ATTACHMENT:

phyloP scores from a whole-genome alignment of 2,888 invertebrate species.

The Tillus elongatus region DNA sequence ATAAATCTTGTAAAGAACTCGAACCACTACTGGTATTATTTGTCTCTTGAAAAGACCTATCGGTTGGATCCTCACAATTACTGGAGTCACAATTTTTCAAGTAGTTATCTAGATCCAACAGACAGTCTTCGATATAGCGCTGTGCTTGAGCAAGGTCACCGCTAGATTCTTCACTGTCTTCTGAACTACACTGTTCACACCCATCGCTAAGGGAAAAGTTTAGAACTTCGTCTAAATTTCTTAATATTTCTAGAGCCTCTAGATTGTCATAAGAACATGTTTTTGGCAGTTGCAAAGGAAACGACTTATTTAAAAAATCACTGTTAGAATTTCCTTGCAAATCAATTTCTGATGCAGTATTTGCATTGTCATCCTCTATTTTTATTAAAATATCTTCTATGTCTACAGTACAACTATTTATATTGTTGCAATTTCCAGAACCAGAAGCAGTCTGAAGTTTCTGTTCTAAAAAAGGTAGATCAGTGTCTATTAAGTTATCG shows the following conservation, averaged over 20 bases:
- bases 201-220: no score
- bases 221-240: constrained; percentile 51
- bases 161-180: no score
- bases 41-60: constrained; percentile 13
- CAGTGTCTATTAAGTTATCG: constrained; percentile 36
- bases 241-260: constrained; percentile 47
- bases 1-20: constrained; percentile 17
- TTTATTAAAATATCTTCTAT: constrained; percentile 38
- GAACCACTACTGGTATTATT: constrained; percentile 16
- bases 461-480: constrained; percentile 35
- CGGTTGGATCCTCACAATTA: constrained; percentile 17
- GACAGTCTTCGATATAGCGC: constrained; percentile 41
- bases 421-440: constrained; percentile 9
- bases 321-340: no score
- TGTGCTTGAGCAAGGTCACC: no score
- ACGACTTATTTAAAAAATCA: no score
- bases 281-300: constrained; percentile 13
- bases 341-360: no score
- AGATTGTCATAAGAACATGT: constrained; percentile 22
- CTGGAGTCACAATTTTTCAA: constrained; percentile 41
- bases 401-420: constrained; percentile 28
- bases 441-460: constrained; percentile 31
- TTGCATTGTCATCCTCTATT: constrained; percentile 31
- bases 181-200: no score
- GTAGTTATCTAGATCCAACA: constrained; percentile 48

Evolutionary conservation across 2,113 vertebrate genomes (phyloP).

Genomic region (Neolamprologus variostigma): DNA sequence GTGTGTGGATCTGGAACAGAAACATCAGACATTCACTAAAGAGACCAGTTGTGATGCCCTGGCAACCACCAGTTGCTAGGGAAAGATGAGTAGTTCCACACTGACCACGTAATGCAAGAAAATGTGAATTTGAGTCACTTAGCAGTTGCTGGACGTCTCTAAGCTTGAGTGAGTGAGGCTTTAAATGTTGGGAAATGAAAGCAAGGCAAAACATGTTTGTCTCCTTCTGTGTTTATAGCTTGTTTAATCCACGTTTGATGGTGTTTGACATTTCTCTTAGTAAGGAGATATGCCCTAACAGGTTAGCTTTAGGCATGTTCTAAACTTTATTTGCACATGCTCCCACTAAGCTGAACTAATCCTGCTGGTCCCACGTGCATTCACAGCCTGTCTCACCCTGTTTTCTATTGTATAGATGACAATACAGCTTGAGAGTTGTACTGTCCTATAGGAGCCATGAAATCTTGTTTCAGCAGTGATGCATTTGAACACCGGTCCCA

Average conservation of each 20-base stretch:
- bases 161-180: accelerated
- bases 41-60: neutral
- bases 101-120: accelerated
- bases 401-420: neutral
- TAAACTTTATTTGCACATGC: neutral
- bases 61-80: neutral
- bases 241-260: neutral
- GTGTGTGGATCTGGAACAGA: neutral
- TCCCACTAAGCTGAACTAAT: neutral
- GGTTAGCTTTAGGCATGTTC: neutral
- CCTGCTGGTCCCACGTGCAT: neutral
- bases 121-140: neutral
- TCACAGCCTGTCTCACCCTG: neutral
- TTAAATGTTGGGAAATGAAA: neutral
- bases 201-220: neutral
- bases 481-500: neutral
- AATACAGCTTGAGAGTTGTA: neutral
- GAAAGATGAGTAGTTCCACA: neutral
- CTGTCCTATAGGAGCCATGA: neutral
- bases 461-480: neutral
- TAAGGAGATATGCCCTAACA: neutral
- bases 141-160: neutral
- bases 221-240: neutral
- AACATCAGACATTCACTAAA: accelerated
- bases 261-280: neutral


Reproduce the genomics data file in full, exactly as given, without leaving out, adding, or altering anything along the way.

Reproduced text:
phyloP scores from a whole-genome alignment of 2,888 invertebrate species.

The Tillus elongatus region DNA sequence ATAAATCTTGTAAAGAACTCGAACCACTACTGGTATTATTTGTCTCTTGAAAAGACCTATCGGTTGGATCCTCACAATTACTGGAGTCACAATTTTTCAAGTAGTTATCTAGATCCAACAGACAGTCTTCGATATAGCGCTGTGCTTGAGCAAGGTCACCGCTAGATTCTTCACTGTCTTCTGAACTACACTGTTCACACCCATCGCTAAGGGAAAAGTTTAGAACTTCGTCTAAATTTCTTAATATTTCTAGAGCCTCTAGATTGTCATAAGAACATGTTTTTGGCAGTTGCAAAGGAAACGACTTATTTAAAAAATCACTGTTAGAATTTCCTTGCAAATCAATTTCTGATGCAGTATTTGCATTGTCATCCTCTATTTTTATTAAAATATCTTCTATGTCTACAGTACAACTATTTATATTGTTGCAATTTCCAGAACCAGAAGCAGTCTGAAGTTTCTGTTCTAAAAAAGGTAGATCAGTGTCTATTAAGTTATCG shows the following conservation, averaged over 20 bases:
- bases 201-220: no score
- bases 221-240: constrained; percentile 51
- bases 161-180: no score
- bases 41-60: constrained; percentile 13
- CAGTGTCTATTAAGTTATCG: constrained; percentile 36
- bases 241-260: constrained; percentile 47
- bases 1-20: constrained; percentile 17
- TTTATTAAAATATCTTCTAT: constrained; percentile 38
- GAACCACTACTGGTATTATT: constrained; percentile 16
- bases 461-480: constrained; percentile 35
- CGGTTGGATCCTCACAATTA: constrained; percentile 17
- GACAGTCTTCGATATAGCGC: constrained; percentile 41
- bases 421-440: constrained; percentile 9
- bases 321-340: no score
- TGTGCTTGAGCAAGGTCACC: no score
- ACGACTTATTTAAAAAATCA: no score
- bases 281-300: constrained; percentile 13
- bases 341-360: no score
- AGATTGTCATAAGAACATGT: constrained; percentile 22
- CTGGAGTCACAATTTTTCAA: constrained; percentile 41
- bases 401-420: constrained; percentile 28
- bases 441-460: constrained; percentile 31
- TTGCATTGTCATCCTCTATT: constrained; percentile 31
- bases 181-200: no score
- GTAGTTATCTAGATCCAACA: constrained; percentile 48

Evolutionary conservation across 2,113 vertebrate genomes (phyloP).

Genomic region (Neolamprologus variostigma): DNA sequence GTGTGTGGATCTGGAACAGAAACATCAGACATTCACTAAAGAGACCAGTTGTGATGCCCTGGCAACCACCAGTTGCTAGGGAAAGATGAGTAGTTCCACACTGACCACGTAATGCAAGAAAATGTGAATTTGAGTCACTTAGCAGTTGCTGGACGTCTCTAAGCTTGAGTGAGTGAGGCTTTAAATGTTGGGAAATGAAAGCAAGGCAAAACATGTTTGTCTCCTTCTGTGTTTATAGCTTGTTTAATCCACGTTTGATGGTGTTTGACATTTCTCTTAGTAAGGAGATATGCCCTAACAGGTTAGCTTTAGGCATGTTCTAAACTTTATTTGCACATGCTCCCACTAAGCTGAACTAATCCTGCTGGTCCCACGTGCATTCACAGCCTGTCTCACCCTGTTTTCTATTGTATAGATGACAATACAGCTTGAGAGTTGTACTGTCCTATAGGAGCCATGAAATCTTGTTTCAGCAGTGATGCATTTGAACACCGGTCCCA

Average conservation of each 20-base stretch:
- bases 161-180: accelerated
- bases 41-60: neutral
- bases 101-120: accelerated
- bases 401-420: neutral
- TAAACTTTATTTGCACATGC: neutral
- bases 61-80: neutral
- bases 241-260: neutral
- GTGTGTGGATCTGGAACAGA: neutral
- TCCCACTAAGCTGAACTAAT: neutral
- GGTTAGCTTTAGGCATGTTC: neutral
- CCTGCTGGTCCCACGTGCAT: neutral
- bases 121-140: neutral
- TCACAGCCTGTCTCACCCTG: neutral
- TTAAATGTTGGGAAATGAAA: neutral
- bases 201-220: neutral
- bases 481-500: neutral
- AATACAGCTTGAGAGTTGTA: neutral
- GAAAGATGAGTAGTTCCACA: neutral
- CTGTCCTATAGGAGCCATGA: neutral
- bases 461-480: neutral
- TAAGGAGATATGCCCTAACA: neutral
- bases 141-160: neutral
- bases 221-240: neutral
- AACATCAGACATTCACTAAA: accelerated
- bases 261-280: neutral